• Jim Mitchell

    Z28 should change his handle to Bitchin’ Camaro.

  • Cameron Puetz

    The overall all carless rate for the city is 28.85% so the one in four number seems about right. The Ashland corridor is a long corridor that cuts through a diverse set of neighborhoods. Also none of those neighborhoods are super dense, but there also aren’t long stretches that are low density housing either. In short Ashland cuts through a pretty typical slice of Chicago, so I’m not surprised that it has an average car free rate.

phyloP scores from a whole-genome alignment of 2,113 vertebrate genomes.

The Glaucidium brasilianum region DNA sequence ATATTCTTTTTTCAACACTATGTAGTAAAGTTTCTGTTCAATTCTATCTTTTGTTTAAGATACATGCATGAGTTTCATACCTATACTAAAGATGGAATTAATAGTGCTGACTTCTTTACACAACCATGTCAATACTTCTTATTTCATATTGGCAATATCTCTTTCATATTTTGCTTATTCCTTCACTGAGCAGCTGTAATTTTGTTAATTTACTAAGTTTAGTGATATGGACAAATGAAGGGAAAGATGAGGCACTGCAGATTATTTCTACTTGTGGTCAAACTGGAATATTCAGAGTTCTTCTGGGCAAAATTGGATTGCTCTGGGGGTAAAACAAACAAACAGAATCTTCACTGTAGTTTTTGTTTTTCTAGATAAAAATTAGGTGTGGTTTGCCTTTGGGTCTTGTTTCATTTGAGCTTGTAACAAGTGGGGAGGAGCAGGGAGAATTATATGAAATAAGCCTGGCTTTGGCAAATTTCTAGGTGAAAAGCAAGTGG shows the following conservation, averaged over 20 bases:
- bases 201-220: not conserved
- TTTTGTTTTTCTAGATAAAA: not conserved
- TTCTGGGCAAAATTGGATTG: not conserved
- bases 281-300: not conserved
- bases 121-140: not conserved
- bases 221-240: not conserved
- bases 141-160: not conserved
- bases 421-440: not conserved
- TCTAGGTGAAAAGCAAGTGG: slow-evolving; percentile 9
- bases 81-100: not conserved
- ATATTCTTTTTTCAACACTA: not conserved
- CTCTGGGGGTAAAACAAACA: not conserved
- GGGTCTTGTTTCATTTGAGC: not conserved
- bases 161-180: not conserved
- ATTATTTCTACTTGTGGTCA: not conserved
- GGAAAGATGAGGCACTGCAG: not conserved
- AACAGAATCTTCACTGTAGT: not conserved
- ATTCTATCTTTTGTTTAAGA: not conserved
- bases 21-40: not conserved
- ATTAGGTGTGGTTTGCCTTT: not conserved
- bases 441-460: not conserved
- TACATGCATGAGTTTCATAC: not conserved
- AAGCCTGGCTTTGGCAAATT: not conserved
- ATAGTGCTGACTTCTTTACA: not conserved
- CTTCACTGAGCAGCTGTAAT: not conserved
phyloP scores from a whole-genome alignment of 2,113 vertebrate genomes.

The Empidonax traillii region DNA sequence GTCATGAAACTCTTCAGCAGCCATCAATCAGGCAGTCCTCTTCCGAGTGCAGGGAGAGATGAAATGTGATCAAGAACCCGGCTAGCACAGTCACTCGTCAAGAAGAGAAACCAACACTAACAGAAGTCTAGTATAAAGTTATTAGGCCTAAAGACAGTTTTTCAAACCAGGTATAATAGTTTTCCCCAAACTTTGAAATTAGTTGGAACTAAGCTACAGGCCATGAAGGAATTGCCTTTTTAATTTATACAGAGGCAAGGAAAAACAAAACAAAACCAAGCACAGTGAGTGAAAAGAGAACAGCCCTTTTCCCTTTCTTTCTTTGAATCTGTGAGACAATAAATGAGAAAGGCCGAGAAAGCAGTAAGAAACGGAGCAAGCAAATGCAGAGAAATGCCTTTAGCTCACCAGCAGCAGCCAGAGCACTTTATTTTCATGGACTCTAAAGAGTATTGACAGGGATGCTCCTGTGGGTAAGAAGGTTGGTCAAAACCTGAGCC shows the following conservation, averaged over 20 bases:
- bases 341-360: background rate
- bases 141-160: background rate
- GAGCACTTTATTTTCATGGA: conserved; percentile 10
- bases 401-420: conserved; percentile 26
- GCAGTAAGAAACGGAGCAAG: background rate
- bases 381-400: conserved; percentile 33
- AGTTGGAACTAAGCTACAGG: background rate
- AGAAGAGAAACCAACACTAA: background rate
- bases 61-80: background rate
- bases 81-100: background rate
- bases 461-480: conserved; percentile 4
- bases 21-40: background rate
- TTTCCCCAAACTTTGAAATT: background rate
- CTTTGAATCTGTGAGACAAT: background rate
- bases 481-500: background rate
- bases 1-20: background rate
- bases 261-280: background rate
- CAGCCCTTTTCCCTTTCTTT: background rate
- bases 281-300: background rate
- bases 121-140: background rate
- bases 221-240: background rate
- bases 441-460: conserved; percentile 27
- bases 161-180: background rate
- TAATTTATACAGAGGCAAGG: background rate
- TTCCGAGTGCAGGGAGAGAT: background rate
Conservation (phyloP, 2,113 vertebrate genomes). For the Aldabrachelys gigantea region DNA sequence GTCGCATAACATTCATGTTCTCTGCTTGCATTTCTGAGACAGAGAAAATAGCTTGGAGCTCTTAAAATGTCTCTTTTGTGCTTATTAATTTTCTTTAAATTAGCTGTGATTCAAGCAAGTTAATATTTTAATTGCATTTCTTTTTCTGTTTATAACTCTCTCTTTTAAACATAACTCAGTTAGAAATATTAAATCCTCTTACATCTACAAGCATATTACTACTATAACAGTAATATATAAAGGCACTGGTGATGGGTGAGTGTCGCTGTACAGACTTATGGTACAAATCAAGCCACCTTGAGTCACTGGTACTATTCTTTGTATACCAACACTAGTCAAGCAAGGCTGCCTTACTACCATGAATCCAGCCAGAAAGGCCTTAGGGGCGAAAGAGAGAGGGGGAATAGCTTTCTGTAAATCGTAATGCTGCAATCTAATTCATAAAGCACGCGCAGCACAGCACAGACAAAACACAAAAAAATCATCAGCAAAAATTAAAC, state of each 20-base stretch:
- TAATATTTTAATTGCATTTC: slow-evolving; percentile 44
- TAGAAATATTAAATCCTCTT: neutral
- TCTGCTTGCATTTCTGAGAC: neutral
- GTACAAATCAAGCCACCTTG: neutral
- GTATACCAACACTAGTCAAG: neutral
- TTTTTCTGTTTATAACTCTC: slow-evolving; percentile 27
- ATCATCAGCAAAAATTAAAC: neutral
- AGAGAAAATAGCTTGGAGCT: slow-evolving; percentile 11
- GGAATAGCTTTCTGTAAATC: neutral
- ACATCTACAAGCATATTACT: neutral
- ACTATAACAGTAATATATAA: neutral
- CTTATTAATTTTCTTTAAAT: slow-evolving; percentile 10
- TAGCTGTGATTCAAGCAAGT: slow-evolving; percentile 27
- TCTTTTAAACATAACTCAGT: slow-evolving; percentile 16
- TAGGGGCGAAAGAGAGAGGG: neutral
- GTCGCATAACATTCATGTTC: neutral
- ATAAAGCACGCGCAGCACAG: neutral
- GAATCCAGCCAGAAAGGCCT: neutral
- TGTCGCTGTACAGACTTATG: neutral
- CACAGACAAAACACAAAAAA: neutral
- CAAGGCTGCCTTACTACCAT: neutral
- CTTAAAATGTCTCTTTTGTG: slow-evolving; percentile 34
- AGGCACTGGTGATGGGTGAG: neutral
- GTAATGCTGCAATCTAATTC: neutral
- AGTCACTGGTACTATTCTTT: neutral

• Ted King

    Here you go :

    Driver License Compact (Wikipedia article)

    Out-of-State Traffic Violations ( page)

    In summary, most of the states talk to each other so a driver from another state will be tracked down unless they’re from a handful of states (GA, MA, MI, TN, and WI). Traffic laws have been harmonized under another compact (the NRVC – see second link) with several states not signatory. A scofflaw driver may wind up in a federal database like the National Driver Register (aka NDR).

  • Jim Mitchell

    Thanks, although two of the States that, as you point out, are not part of either compact (Michigan and Wisconsin) are among the three neighboring states whose drivers are most commonly driving in Chicago. =^)